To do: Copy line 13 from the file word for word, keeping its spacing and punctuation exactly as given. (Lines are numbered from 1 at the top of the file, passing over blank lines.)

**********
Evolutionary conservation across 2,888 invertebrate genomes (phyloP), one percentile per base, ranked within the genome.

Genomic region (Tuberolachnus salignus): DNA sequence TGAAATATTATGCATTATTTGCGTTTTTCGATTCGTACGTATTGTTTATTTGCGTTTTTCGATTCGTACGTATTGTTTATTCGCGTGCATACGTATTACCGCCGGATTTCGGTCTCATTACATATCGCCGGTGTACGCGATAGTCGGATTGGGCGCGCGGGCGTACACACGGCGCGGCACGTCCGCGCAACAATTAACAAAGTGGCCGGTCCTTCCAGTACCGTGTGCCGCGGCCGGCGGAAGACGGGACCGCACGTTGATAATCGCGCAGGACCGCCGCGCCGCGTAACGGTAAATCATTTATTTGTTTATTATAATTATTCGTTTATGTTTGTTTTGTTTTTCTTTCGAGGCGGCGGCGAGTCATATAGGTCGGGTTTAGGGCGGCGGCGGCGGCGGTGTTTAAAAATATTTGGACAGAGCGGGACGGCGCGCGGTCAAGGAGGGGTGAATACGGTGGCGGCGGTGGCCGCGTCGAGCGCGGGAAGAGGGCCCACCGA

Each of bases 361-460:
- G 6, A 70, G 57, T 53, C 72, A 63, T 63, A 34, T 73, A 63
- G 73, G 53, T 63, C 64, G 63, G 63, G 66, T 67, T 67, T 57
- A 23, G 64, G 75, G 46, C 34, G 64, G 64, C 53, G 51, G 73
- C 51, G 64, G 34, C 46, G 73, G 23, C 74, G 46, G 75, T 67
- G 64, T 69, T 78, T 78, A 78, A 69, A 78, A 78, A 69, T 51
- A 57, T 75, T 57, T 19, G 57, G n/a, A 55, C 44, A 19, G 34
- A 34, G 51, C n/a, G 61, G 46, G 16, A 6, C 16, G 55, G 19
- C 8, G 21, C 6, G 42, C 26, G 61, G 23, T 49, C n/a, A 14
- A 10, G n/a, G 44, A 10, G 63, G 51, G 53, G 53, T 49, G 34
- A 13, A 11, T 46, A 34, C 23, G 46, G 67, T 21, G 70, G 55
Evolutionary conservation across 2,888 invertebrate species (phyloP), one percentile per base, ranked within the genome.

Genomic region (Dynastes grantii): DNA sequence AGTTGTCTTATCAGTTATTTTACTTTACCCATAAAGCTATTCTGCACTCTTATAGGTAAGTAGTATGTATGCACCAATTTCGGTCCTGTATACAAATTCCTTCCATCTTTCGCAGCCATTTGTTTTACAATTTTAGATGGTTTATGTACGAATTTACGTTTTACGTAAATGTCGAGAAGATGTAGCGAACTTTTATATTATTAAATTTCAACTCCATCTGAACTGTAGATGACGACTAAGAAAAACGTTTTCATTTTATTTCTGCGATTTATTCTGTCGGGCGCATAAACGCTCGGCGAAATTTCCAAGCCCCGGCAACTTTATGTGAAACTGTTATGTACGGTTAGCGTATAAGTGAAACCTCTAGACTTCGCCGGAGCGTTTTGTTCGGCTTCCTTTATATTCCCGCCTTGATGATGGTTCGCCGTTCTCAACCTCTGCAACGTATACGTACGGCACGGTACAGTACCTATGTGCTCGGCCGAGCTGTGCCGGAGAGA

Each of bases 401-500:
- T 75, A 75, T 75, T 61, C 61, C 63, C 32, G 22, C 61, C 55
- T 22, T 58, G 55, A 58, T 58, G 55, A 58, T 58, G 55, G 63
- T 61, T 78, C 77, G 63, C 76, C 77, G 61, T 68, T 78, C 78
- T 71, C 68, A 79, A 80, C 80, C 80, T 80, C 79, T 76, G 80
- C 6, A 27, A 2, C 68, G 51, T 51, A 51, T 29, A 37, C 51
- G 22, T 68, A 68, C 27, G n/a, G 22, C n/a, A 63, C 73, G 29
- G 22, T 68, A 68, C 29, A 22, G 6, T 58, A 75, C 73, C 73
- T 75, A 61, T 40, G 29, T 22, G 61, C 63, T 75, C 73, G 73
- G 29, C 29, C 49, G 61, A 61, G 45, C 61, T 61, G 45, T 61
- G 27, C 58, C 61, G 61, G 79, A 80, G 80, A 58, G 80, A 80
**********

- A 13, A 11, T 46, A 34, C 23, G 46, G 67, T 21, G 70, G 55